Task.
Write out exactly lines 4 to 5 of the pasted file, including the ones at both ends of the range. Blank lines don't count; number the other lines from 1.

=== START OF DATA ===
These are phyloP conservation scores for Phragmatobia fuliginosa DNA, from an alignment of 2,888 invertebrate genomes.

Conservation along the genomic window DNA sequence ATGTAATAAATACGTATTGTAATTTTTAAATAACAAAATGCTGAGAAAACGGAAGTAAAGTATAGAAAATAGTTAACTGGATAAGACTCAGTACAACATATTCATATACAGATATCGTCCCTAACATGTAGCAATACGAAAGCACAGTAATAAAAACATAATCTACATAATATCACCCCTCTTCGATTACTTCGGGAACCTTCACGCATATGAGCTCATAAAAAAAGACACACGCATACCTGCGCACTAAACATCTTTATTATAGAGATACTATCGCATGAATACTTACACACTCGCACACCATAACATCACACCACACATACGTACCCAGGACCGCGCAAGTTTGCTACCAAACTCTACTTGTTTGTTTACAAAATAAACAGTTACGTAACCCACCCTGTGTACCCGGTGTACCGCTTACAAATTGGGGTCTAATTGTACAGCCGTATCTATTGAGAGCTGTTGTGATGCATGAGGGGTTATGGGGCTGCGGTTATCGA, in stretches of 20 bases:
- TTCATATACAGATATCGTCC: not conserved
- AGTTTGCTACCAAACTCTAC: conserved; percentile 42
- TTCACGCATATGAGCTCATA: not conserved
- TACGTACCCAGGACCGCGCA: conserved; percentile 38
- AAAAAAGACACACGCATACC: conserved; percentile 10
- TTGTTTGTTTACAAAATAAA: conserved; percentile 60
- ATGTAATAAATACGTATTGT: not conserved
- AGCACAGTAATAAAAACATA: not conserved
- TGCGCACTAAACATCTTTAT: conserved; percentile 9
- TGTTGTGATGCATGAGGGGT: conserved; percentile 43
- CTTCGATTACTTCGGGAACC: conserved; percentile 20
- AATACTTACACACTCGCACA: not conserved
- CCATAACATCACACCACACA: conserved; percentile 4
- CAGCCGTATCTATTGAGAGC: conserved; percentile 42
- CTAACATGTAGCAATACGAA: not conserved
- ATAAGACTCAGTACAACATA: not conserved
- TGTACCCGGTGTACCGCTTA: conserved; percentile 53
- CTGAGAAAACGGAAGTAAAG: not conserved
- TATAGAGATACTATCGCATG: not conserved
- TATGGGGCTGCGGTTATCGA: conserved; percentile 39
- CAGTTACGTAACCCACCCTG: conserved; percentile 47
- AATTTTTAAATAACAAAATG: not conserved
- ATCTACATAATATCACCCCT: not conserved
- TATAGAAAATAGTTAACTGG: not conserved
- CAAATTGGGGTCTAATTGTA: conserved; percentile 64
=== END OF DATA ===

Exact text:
- AGTTTGCTACCAAACTCTAC: conserved; percentile 42
- TTCACGCATATGAGCTCATA: not conserved